St Mary the Virgin Battle – A lovely old church in East Sussex
St Mary’s Battle is a 907 year old church with an impressive interior and an immense amount of history. Even the gravestones are fascinating as each with a story to tell.
I visited St Mary’s the Virgin in Battle when I visited the town of Battle and the Battle Abbey on a day trip from London about a week ago. St Mary’s Battle represents a truly historic part of Battle as well as its connection to Battle Abbey. There is a lot to see inside this charming lovely old church and it is well worth a visit.
About St Mary’s Battle
St Mary the Virgin is a church of historic importance located in the heart of Battle, East Sussex and in 1066 Country. The beautiful town of Battle lies along the delightful Sussex coastline, close to the town of Rye and Hastings. Battle is a highly significant town in England as it has grown alongside the historic battlefield of 1066. St Mary’s stands just a few yards away from Battle Abbey, where King Harold fell. In fact, you could see the tower of St Mary’s as a backdrop to the exact location where Harold is said to have fallen at the abbey.
The Church of St Mary’s was and is a haven of peace. It has been the centre of Christian life for the people of Battle since it was built.
St Mary’s was founded in 1115 AD by Abbot Ralph and is a Grade I listed building. This lovely church was built to serve the ‘people of Battel’ that had grown alongside the Benedictine Abbey of St Martin following the Norman conquest, where history was made. Therefore, a visit to St Mary’s is best combined with a visit to Battle Abbey to appreciate a history of almost 1000 years.
Helpful information about Battle Abbey
Battle Abbey is the site of the most famous conflict that changed the course of England’s history. The site of Battle Abbey, Battlefield and the grounds are lovingly cared for by English Heritage — it is one of the best preserved historic sites in England.
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Becoming a member is easy and convenient. Read the complete guide to the benefits of being an English Heritage member.
UK residents can join English Heritage by signing-up here;
Overseas Visitors can make a special purchase for 9 or 16 days and enjoy unlimited visits to most sites.
Recommended read > The Best of Battle Abbey, Battle
Highlights at St Mary’s Battle
The Church of St Mary’s Battle offers a glimpse into the medieval life of the parish. There are a number of highlights to look out for on your visit. These include the resplendent transitional nave, a wall painting from c.1300, the gilded Alabaster tomb of Sir Anthony Browne, the Crusaders’ crosses and the magnificent Senlac window. I shall just mention a few here:
From the Chronicle of Battel Abbey, it can be discerned that the first church was a very small one. Following the founding of the Benedictine Abbey of St Martin at Battle Abbey, the monks began to enlarge the church. The nave was altered in 1869 and much of the medieval roof was removed. It was replaced with heavy timbers with iron-tie-rods, as is seen today.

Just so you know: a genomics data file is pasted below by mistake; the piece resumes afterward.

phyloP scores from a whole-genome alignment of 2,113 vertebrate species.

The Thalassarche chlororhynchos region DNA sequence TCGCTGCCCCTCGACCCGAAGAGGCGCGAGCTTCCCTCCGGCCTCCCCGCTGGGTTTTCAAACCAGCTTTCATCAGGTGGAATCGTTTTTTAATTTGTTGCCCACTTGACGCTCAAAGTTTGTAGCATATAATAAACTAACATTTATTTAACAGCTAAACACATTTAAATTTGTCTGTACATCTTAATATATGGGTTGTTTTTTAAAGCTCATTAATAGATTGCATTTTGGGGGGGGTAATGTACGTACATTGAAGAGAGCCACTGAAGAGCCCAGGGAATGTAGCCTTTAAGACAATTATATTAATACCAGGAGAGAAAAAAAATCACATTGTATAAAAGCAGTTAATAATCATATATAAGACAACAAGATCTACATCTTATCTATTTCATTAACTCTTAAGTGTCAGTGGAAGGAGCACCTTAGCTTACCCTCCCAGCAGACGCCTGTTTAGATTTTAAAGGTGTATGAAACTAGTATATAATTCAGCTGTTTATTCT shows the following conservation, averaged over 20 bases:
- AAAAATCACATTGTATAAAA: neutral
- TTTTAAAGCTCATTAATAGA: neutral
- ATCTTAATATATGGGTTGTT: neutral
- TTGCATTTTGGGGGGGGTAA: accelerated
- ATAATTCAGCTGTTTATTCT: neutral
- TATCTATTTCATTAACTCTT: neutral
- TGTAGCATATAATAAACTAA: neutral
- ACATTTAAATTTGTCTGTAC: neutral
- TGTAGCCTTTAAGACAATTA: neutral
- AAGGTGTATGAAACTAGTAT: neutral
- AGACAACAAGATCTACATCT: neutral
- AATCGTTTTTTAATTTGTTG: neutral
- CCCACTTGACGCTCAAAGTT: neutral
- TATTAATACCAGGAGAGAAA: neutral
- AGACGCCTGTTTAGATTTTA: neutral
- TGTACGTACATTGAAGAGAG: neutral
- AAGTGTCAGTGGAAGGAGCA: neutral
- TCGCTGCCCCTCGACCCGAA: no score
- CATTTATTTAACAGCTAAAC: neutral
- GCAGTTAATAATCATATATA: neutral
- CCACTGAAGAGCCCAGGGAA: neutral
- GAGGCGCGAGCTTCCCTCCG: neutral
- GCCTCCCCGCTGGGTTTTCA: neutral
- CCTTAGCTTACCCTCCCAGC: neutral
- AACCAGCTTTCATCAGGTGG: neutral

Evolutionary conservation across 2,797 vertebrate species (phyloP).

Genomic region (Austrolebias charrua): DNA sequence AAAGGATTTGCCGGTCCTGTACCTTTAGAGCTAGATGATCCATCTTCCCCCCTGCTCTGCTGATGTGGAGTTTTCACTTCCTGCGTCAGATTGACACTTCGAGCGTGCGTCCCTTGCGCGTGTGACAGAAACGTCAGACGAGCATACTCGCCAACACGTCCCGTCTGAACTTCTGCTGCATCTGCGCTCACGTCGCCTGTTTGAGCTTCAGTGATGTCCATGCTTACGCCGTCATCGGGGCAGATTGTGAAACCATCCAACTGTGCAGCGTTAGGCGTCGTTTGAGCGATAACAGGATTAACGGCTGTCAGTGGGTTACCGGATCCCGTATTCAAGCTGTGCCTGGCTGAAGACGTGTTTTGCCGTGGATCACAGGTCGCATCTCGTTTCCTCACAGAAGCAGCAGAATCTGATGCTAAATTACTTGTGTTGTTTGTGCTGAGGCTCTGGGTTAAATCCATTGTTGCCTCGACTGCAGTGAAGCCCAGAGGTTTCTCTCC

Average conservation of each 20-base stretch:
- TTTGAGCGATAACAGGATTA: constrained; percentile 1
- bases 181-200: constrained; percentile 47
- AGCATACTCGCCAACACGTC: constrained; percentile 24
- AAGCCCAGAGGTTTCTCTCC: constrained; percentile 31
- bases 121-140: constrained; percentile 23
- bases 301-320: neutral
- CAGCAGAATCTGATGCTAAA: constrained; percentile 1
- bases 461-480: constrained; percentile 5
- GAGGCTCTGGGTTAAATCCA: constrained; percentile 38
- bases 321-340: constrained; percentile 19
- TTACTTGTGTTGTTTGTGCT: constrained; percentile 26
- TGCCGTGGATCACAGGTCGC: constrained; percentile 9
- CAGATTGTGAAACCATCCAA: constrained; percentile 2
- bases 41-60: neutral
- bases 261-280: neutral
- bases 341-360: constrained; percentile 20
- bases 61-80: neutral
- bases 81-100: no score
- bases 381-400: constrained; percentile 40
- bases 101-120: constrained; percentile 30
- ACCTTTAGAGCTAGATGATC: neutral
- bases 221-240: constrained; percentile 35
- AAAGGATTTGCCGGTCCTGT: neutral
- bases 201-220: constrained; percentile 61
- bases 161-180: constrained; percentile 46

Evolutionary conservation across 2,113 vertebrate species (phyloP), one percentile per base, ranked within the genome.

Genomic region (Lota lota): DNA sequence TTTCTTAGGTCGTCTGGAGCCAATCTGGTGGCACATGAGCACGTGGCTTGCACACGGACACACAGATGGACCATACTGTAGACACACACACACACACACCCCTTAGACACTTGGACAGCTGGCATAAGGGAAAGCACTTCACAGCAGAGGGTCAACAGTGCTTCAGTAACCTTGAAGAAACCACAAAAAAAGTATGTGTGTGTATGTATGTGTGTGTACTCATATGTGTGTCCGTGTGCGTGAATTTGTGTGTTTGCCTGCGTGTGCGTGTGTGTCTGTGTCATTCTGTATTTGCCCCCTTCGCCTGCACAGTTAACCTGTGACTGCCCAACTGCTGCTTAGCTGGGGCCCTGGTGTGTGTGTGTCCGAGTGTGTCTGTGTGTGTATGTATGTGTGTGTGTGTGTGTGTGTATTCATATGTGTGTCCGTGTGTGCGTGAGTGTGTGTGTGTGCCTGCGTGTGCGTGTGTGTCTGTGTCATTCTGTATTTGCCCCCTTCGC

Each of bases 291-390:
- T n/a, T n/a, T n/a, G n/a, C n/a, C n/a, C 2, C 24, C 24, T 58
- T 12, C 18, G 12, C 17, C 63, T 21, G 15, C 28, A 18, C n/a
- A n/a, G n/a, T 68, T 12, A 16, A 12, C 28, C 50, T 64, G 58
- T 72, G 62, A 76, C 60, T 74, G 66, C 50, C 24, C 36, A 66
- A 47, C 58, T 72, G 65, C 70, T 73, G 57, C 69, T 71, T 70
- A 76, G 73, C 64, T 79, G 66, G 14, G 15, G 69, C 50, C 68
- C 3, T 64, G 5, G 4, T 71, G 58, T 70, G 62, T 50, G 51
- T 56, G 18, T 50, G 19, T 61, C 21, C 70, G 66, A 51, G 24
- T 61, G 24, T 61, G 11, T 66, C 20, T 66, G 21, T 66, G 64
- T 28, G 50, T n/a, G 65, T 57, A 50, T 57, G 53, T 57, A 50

2 | The Norman Font
A distinctive Norman font is placed near the entrance of St Mary’s. The font is a rectangular work resting on five supports. It is said to date from 1115 AD.
A frieze of Norman arches is still noticeable around the square cut marble slab. The carved and gilded cover is said to be medieval. This was an interesting piece to observe.
3 | The story of St Margaret of Antioch
The medieval wall paintings of St Margaret of Antioch are an impressive display. She is thought to have lived in the Middle East in the 4th century and was regarded as one of the most popular saints of the Middle Ages.
The life of St Margaret of Antioch is described in a total of twenty-four scenes, which originated c.1300. It begins on the east end of the north wall. The series begins with the upper row, and reads westwards to the end. It returns to the east, reading from the lower row. The paintings display high quality and are regarded as artistically fine.
4 | Other notable highlights at St Mary’s Battle
The church contains a piece of embroidery, a modern extension of the Bayeux Tapestry. The embroidery was crafted by the local community of Battle and tells the founding of St Mary’s Battle. The tapestry details are exquisite.
While here, you may want to take a look at the stained glass windows of the Virgin Mary, the Crusaders’ Cross and the tomb of Sir Anthony Browne. Anthony Browne was the man whom King Henry VIII granted the Battle Abbey to.
Practical information for St Mary the Virgin Battle
1 | Visitor information
St Mary’s Battle is located at:
Upper Lake, Battle, TN33 0AN
Hours: 09:00 – 16:00 daily
*A visit to St Mary’s is much enriched with an audio guide. These are available on your left, past the second door of the entrance. The use of an audio guide incurs a small fee.
ADD TO YOUR ITINERARY
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When I visited, the church was open. I was surprised to enter this charming and lovely old church and find a number of locals busy and chatting. The lady was very helpful and pointed me towards an audio guide which I could use to learn about St Mary’s and its history. It was so warming to see the church vibrant with activity.
Have a splendid time discovering St Mary’s Battle, East Sussex
**All photos by Georgina